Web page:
For over sixty-years, Palestine refugees have endured the indignities and insecurities of exile in an environment often steeped in instability and conflict. As an international community, we often proclaim our commitment to address their anguish and to resolve their plight, and we profess allegiance to the UN Charter objective of settling disputes by peaceful means “…in conformity with the principles of justice and international law”.

Distinguished colleagues:

If we are serious about these solemn commitments, and truly devoted to the cause of peace, then the least we can do is to give refugee issues prominence in the peace process, and afford Palestine refugees the dignity of being heard.

This means that UNRWA wants to create a quasi-Palestinian Arab political entity that would represent the PalArab "diaspora" during any negotiations with Israel. It is clear that the PA has no interest in helping out the "refugees" in Lebanon or Syria, and no one is advocating for them. UNRWA seems to be saying that a new PalArab "refugee" organization should be created and treated as an entire country in exile for the purposes of pressuring Israel further.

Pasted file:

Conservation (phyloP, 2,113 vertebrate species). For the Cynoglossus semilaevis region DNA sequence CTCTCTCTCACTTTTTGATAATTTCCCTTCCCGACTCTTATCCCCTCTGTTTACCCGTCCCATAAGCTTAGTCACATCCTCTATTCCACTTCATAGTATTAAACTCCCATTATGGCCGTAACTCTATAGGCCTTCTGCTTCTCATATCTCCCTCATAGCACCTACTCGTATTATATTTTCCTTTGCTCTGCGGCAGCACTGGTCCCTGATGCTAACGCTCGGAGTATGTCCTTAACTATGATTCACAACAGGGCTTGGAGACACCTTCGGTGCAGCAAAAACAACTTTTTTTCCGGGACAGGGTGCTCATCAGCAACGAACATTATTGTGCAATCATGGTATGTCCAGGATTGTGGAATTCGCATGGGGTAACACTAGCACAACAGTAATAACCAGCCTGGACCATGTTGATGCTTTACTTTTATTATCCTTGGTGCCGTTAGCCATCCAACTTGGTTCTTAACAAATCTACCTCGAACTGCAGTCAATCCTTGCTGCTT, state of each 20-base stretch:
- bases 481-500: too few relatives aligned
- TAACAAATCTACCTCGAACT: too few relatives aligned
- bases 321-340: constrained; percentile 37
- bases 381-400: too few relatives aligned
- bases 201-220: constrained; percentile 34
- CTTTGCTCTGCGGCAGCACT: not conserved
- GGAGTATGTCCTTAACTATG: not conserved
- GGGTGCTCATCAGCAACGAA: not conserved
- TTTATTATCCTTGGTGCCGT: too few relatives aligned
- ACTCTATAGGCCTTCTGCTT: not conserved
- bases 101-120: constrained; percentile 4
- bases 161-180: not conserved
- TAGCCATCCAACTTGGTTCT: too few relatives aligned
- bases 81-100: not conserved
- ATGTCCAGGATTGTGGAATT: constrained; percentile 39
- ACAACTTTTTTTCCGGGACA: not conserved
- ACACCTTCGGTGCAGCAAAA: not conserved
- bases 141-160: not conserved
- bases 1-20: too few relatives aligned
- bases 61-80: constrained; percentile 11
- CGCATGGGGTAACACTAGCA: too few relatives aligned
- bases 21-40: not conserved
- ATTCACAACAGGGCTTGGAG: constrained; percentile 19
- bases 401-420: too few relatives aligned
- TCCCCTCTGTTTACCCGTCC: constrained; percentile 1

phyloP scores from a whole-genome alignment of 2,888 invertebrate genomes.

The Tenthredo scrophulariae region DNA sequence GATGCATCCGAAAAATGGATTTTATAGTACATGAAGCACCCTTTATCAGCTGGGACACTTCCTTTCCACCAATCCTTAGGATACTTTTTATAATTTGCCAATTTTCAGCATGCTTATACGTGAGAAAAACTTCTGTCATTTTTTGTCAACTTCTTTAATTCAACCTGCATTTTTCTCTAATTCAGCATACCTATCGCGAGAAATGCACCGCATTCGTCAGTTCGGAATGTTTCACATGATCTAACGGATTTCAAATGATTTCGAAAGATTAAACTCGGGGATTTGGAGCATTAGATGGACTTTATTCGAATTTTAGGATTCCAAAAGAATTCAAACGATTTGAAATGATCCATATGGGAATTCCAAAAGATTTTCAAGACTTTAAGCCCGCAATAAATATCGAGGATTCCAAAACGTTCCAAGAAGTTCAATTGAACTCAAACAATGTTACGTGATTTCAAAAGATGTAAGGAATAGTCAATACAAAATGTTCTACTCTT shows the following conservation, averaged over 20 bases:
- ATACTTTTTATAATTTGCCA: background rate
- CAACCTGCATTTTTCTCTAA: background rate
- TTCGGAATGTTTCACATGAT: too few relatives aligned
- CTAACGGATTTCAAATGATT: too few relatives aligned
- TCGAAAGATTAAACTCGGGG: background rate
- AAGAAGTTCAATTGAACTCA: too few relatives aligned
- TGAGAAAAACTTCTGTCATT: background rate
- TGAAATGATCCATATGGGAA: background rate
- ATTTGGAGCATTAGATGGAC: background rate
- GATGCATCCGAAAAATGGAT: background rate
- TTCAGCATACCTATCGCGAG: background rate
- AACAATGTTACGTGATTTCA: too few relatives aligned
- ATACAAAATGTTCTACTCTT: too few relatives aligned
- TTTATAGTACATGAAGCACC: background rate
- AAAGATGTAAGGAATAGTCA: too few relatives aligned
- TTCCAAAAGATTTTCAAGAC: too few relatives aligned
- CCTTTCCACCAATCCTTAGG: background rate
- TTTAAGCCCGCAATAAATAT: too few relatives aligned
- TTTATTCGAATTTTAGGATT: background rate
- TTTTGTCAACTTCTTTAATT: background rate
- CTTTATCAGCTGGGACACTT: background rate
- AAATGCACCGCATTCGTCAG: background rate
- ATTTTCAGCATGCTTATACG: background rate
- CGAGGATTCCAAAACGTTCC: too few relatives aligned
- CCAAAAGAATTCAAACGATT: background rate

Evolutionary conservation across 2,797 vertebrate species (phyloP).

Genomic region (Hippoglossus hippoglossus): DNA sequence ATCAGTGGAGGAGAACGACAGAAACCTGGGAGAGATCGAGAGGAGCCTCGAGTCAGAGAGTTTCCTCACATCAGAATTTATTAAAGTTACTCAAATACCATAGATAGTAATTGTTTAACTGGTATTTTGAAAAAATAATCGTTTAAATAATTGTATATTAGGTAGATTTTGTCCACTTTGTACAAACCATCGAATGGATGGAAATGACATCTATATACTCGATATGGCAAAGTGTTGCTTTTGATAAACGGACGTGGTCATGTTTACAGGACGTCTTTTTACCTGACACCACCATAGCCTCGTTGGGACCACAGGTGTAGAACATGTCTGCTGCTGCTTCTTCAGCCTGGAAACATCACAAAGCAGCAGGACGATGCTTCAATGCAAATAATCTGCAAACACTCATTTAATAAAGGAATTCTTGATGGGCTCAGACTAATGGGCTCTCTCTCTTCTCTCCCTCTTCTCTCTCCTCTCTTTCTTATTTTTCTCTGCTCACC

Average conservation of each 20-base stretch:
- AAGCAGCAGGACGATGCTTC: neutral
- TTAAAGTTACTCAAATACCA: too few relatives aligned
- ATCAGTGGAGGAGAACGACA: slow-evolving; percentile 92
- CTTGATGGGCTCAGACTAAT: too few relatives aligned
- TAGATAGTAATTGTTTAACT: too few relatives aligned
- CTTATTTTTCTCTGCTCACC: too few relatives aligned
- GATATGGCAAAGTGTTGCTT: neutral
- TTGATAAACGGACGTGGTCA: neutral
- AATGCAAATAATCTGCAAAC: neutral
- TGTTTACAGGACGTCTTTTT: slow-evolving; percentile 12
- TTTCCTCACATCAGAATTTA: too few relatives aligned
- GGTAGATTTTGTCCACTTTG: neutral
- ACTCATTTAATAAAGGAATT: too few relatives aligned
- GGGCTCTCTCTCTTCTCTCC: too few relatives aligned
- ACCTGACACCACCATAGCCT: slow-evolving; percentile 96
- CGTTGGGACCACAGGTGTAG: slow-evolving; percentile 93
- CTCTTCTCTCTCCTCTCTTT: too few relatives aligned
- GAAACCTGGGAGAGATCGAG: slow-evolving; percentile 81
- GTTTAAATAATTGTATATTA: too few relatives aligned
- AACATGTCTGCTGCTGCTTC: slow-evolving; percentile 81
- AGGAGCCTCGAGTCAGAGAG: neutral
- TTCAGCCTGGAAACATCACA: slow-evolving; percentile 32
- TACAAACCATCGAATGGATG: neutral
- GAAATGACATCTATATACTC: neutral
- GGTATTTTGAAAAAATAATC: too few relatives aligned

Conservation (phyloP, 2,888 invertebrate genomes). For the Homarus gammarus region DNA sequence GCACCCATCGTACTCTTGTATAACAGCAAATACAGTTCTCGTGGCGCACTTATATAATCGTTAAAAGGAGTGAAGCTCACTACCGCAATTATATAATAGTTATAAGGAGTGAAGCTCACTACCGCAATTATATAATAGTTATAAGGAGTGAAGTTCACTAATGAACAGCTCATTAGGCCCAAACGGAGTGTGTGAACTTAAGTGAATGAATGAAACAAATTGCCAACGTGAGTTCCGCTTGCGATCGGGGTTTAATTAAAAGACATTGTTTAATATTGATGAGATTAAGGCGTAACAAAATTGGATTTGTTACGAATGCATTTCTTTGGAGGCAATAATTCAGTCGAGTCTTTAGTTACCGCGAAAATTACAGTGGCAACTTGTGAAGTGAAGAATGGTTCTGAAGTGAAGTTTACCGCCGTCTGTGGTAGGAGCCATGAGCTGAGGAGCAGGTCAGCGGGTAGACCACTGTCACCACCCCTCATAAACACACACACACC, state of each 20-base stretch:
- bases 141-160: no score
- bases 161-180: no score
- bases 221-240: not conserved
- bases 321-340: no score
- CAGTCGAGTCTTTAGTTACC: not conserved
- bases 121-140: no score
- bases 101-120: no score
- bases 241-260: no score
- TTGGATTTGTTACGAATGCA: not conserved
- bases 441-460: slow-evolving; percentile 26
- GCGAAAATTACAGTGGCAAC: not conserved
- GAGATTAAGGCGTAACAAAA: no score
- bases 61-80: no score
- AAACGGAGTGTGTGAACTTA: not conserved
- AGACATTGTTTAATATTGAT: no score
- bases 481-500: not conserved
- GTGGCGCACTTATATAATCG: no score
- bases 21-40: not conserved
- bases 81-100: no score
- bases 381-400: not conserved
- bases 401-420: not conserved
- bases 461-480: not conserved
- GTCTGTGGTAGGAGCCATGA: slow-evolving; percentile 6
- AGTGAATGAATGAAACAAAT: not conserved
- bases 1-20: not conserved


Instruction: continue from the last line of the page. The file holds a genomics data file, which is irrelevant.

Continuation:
UNRWA seems to have already pre-judged what Palestinian Arabs in the camps want:
The refugees and host communities share an implicit understanding that the sojourn of Palestine refugees is temporary – and that this transient state is unchanged by the lengthy duration of their exile. As a corollary, “refugee consciousness” is strong among Palestinians, including the younger generation. The passing years have left intact a sense of injustice, a demand for acknowledgement and a desire for their travail to be justly resolved. Across the Middle East, Palestine refugees define themselves (and are defined by others) by reference to the historical experience of exile.
The irony is that the same system that Kingsley-Nyinah is advocating - of actually asking Arabs with Palestinian ancestry what they want - could be used to help resettle millions of them in Gulf states or other Arab nations, which could actually use their formidable human capital that he speaks of.

Unfortunately, this solution is not likely what UNRWA is planning to do. UNRWA's decision not to seek and push for permanent resettlement in Arab countries proves that UNRWA has no interest in actually advocating for the human rights of these stateless pawns. Instead, UNRWA is trying to do exactly what Arab states have done since 1948 - use the artificially-created third generation of fake "refugees" for purely political purposes and not try to find a real solution for them as individuals.